William Wordsworth was a Romantic poet. The poem is set in the early morning where there is no hustle, bustle and noise. In this poem Wordsworth has written about London in the nineteenth century. He makes it clear that the sleeping city viewed in the early morning sunlight is as beautiful as that of a natural landscape. He tries to make it clear to us that nothing could compare to this scene and anyone who thinks otherwise is a dull person. At that time London was the centre of Europe, if not the world. In his poetry, he is a poet of primary and natural things.
In lines nine and ten “Never did sun more beautifully steep in his first splendour, valley, rock or hill”. He tries to tell us that the sun never shone more beautifully over the rocks of the country-side than in London and that the city is as beautiful or if not even more beautiful than the country side. He makes it clear that this is a very positive experience of his. In the last few lines, we see the poet’s emotions. “Glittering in the smokeless air” suggests that he can see the whole city clearly and I think this is why he was able to see the beauty of the architecture and be able to write about it in this poem.
As Wordsworth’s poem holds a great deal of atmosphere so does the poem written by Robert Frost, “Stopping by Woods on a Snowy Evening”. This poem is set in woods covered in snow. The character’s location during the poem is between a farmhouse and a frozen lake. The poem is consists of four quatrains. The man in the poem is accompanied by his little horse; apart from the horse, he is totally alone. He makes it clear in line three that he doesn’t want to be seen; this is because he is trespassing on another person’s land. The poem was written around the 21st of December. We get this evidence from line eight; “The darkest evening of the year”.
The woods are dark and deep almost death-like. The poet momentarily toys with the idea of death; he almost has to convince himself that life must go on. I think he may have been considering suicide. Many the elements in the poem point towards death for example the woods would only seem attractive to someone who wants to die because there is no warmth in the woods on a snowy evening. He decides to go on with his busy life and fulfil his human duties. In the last three lines “But I have promises to keep, and miles to go before I sleep/ and miles to go before I sleep” it seems that he snaps out of his daydream and prepares to go on home.
This is a pretty complex poem as he may not have been in the woods at all. The poet’s descriptions of things in the poem are exceptional. “Of easy wind and downy flake” gives us a clear image of the bitter coldness with flakes of snow falling. This poem has a much more pleasant atmosphere than the last poem. Which seems to hold a lot of bad memories for the author. “The Barn” was written by Seamus Heaney. Heaney’s first collections of poems are about things that have happened to him and around him as a child growing up on a farm. This poem is written in five quatrains.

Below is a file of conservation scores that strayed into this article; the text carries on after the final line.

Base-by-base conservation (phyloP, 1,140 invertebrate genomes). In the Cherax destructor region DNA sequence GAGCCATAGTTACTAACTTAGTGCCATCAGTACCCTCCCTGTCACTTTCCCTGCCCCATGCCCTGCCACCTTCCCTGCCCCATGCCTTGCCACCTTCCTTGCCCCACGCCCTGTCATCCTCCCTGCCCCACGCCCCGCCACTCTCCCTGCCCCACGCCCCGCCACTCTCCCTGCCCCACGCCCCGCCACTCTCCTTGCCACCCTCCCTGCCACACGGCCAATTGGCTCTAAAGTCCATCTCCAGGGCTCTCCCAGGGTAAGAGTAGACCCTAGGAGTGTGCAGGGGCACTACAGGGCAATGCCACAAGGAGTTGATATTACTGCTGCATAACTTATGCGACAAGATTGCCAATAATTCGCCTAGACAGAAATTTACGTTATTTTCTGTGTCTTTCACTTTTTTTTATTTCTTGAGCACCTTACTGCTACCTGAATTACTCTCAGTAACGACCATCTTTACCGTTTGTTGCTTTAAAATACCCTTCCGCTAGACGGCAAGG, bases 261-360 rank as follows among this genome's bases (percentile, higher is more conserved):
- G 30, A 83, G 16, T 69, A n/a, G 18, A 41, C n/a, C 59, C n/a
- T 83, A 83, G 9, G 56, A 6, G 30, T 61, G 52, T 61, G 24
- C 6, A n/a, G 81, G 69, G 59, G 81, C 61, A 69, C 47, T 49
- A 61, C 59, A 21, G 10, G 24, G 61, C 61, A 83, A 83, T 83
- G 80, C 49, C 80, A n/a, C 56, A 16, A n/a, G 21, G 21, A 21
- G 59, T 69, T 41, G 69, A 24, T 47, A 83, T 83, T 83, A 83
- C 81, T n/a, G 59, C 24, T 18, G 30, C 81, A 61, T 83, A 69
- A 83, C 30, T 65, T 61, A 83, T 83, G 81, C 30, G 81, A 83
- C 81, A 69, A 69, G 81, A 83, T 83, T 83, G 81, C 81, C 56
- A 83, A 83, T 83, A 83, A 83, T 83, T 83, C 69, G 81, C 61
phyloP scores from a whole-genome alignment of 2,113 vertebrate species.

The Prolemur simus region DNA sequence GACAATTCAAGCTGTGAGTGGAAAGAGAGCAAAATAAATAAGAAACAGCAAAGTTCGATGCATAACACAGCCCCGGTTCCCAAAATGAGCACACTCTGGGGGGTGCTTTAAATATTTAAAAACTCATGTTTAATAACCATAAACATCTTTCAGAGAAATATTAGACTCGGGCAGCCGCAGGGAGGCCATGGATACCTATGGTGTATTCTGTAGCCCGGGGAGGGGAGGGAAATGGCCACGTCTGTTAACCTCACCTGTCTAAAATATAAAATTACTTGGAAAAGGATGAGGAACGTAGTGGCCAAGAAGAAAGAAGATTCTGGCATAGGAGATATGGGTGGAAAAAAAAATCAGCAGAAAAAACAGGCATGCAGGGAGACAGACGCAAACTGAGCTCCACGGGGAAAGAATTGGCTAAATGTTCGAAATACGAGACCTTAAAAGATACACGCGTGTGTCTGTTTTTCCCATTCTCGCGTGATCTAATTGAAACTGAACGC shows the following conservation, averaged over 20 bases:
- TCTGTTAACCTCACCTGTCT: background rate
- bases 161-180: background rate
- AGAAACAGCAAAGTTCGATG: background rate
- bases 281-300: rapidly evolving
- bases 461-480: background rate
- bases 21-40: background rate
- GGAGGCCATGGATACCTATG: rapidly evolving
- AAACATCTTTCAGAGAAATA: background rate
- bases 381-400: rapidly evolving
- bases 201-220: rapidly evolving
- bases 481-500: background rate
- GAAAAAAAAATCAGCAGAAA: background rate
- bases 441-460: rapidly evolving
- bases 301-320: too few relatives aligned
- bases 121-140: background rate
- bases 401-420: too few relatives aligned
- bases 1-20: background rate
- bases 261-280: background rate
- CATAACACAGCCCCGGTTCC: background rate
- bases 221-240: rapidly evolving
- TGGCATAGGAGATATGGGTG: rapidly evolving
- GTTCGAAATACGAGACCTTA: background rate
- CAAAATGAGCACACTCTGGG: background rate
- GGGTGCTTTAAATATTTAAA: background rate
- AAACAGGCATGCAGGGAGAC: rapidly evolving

A barn is a farm building used for a multitude of purposes. The poem is about a fearful childhood experience of his. This fearful experience has stayed with him for some time as he was in his middle twenties when he wrote about it. The atmosphere in this poem is a threatening one. Heaney’s descriptive language of writing in this poem is delightful. He describes the bags of corn as “solid as cement”. “Threshed corn lay piled like grit of ivory or solid as cement in two lugged sacks”. He explains that the corn lies like the grit of ivory meaning that he thinks the corn is lose as grit and the colour of ivory.
The corn either lay loose or in sacks. The sacks are usually made of very tough material. The sacks have two hoops like ears on either side of the sacks and described by Heaney as “lugged”. The place was not pleasant: “chilly concrete”. All the stanzas sum into one other, which is known as enjambment. In line three he mentioned “hoarded” and “armoury”. Hoarded means to store and armoury gives us a sense of war or threat. He makes it clear that inside the barn is very dark, dusty, and clausterfobic. By the end of the third stanza we realise that the barn frightened him as a child.
He refers to the clogging of cobwebs blocking up your lungs and the staring of bats at him as their bright eyes stared into his nightmare. He sees himself being “chaffed”/packed up by the birds mentioned as predators. The fear of the unknown can play on the mind and lead to a nightmare. In this case Seamus Heaney is the victim. A lot of these things that he has had nightmares over are in fact just lifeless objects within the barn. To conclude I personally feel that William Wordsworth has created an atmosphere and has communicated it to us the reader the best. However Frost and Heaney have made very good attempts.